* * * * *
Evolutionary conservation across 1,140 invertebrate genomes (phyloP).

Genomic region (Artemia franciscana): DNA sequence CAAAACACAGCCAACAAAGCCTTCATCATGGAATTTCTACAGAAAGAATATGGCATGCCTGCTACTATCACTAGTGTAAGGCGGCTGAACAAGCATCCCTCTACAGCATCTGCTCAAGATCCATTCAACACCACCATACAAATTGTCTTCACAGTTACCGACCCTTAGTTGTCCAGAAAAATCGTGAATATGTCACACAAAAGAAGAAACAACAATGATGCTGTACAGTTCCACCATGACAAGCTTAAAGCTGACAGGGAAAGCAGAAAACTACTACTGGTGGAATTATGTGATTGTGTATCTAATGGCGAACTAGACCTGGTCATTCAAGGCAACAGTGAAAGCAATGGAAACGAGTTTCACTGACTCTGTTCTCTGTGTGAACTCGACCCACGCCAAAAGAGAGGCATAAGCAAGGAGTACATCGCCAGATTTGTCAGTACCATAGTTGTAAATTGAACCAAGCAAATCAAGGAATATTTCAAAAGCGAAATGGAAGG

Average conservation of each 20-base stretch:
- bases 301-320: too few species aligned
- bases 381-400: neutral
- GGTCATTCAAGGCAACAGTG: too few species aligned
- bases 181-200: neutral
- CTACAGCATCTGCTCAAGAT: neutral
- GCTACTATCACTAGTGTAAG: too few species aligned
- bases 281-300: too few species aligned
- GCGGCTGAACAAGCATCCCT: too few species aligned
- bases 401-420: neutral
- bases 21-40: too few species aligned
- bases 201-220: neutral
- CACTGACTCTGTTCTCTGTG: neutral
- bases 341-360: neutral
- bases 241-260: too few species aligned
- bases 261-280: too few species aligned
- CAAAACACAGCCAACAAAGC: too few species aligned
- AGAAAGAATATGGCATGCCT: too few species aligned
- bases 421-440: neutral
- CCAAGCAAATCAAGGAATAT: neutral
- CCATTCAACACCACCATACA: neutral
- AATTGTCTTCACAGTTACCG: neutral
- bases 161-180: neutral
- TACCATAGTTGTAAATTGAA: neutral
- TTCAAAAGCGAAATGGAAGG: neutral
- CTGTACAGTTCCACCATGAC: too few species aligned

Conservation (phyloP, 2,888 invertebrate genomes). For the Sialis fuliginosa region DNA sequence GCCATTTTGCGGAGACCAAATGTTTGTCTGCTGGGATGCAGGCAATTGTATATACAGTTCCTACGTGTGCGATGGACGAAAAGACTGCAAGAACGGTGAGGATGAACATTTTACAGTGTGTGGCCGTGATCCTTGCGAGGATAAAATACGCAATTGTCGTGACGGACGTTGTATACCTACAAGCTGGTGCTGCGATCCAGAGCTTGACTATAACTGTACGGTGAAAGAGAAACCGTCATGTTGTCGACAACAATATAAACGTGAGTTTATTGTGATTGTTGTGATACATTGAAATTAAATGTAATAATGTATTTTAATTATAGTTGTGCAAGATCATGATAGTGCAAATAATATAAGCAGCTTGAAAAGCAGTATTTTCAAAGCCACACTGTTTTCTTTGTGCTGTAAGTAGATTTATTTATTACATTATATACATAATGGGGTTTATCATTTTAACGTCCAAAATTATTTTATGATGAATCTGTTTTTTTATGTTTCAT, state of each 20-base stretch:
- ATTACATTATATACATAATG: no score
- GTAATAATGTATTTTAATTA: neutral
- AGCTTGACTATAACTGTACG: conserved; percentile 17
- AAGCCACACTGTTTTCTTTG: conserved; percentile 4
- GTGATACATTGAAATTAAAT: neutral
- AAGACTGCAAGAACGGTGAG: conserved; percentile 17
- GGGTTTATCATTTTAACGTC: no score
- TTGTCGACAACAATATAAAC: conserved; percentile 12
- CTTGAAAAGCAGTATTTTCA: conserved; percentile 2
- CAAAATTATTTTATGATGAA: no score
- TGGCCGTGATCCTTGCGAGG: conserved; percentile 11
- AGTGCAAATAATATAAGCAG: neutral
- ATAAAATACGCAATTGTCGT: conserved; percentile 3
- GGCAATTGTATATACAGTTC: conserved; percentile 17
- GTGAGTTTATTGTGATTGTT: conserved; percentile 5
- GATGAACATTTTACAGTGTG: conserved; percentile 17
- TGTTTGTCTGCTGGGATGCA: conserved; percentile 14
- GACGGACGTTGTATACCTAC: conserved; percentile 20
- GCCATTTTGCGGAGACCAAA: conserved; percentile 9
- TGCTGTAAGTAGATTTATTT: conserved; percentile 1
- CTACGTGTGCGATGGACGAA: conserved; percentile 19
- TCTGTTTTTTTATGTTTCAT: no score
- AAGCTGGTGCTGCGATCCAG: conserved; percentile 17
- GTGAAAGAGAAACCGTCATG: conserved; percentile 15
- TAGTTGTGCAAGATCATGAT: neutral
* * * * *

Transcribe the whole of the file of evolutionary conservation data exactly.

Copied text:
Evolutionary conservation across 1,140 invertebrate genomes (phyloP).

Genomic region (Artemia franciscana): DNA sequence CAAAACACAGCCAACAAAGCCTTCATCATGGAATTTCTACAGAAAGAATATGGCATGCCTGCTACTATCACTAGTGTAAGGCGGCTGAACAAGCATCCCTCTACAGCATCTGCTCAAGATCCATTCAACACCACCATACAAATTGTCTTCACAGTTACCGACCCTTAGTTGTCCAGAAAAATCGTGAATATGTCACACAAAAGAAGAAACAACAATGATGCTGTACAGTTCCACCATGACAAGCTTAAAGCTGACAGGGAAAGCAGAAAACTACTACTGGTGGAATTATGTGATTGTGTATCTAATGGCGAACTAGACCTGGTCATTCAAGGCAACAGTGAAAGCAATGGAAACGAGTTTCACTGACTCTGTTCTCTGTGTGAACTCGACCCACGCCAAAAGAGAGGCATAAGCAAGGAGTACATCGCCAGATTTGTCAGTACCATAGTTGTAAATTGAACCAAGCAAATCAAGGAATATTTCAAAAGCGAAATGGAAGG

Average conservation of each 20-base stretch:
- bases 301-320: too few species aligned
- bases 381-400: neutral
- GGTCATTCAAGGCAACAGTG: too few species aligned
- bases 181-200: neutral
- CTACAGCATCTGCTCAAGAT: neutral
- GCTACTATCACTAGTGTAAG: too few species aligned
- bases 281-300: too few species aligned
- GCGGCTGAACAAGCATCCCT: too few species aligned
- bases 401-420: neutral
- bases 21-40: too few species aligned
- bases 201-220: neutral
- CACTGACTCTGTTCTCTGTG: neutral
- bases 341-360: neutral
- bases 241-260: too few species aligned
- bases 261-280: too few species aligned
- CAAAACACAGCCAACAAAGC: too few species aligned
- AGAAAGAATATGGCATGCCT: too few species aligned
- bases 421-440: neutral
- CCAAGCAAATCAAGGAATAT: neutral
- CCATTCAACACCACCATACA: neutral
- AATTGTCTTCACAGTTACCG: neutral
- bases 161-180: neutral
- TACCATAGTTGTAAATTGAA: neutral
- TTCAAAAGCGAAATGGAAGG: neutral
- CTGTACAGTTCCACCATGAC: too few species aligned

Conservation (phyloP, 2,888 invertebrate genomes). For the Sialis fuliginosa region DNA sequence GCCATTTTGCGGAGACCAAATGTTTGTCTGCTGGGATGCAGGCAATTGTATATACAGTTCCTACGTGTGCGATGGACGAAAAGACTGCAAGAACGGTGAGGATGAACATTTTACAGTGTGTGGCCGTGATCCTTGCGAGGATAAAATACGCAATTGTCGTGACGGACGTTGTATACCTACAAGCTGGTGCTGCGATCCAGAGCTTGACTATAACTGTACGGTGAAAGAGAAACCGTCATGTTGTCGACAACAATATAAACGTGAGTTTATTGTGATTGTTGTGATACATTGAAATTAAATGTAATAATGTATTTTAATTATAGTTGTGCAAGATCATGATAGTGCAAATAATATAAGCAGCTTGAAAAGCAGTATTTTCAAAGCCACACTGTTTTCTTTGTGCTGTAAGTAGATTTATTTATTACATTATATACATAATGGGGTTTATCATTTTAACGTCCAAAATTATTTTATGATGAATCTGTTTTTTTATGTTTCAT, state of each 20-base stretch:
- ATTACATTATATACATAATG: no score
- GTAATAATGTATTTTAATTA: neutral
- AGCTTGACTATAACTGTACG: conserved; percentile 17
- AAGCCACACTGTTTTCTTTG: conserved; percentile 4
- GTGATACATTGAAATTAAAT: neutral
- AAGACTGCAAGAACGGTGAG: conserved; percentile 17
- GGGTTTATCATTTTAACGTC: no score
- TTGTCGACAACAATATAAAC: conserved; percentile 12
- CTTGAAAAGCAGTATTTTCA: conserved; percentile 2
- CAAAATTATTTTATGATGAA: no score
- TGGCCGTGATCCTTGCGAGG: conserved; percentile 11
- AGTGCAAATAATATAAGCAG: neutral
- ATAAAATACGCAATTGTCGT: conserved; percentile 3
- GGCAATTGTATATACAGTTC: conserved; percentile 17
- GTGAGTTTATTGTGATTGTT: conserved; percentile 5
- GATGAACATTTTACAGTGTG: conserved; percentile 17
- TGTTTGTCTGCTGGGATGCA: conserved; percentile 14
- GACGGACGTTGTATACCTAC: conserved; percentile 20
- GCCATTTTGCGGAGACCAAA: conserved; percentile 9
- TGCTGTAAGTAGATTTATTT: conserved; percentile 1
- CTACGTGTGCGATGGACGAA: conserved; percentile 19
- TCTGTTTTTTTATGTTTCAT: no score
- AAGCTGGTGCTGCGATCCAG: conserved; percentile 17
- GTGAAAGAGAAACCGTCATG: conserved; percentile 15
- TAGTTGTGCAAGATCATGAT: neutral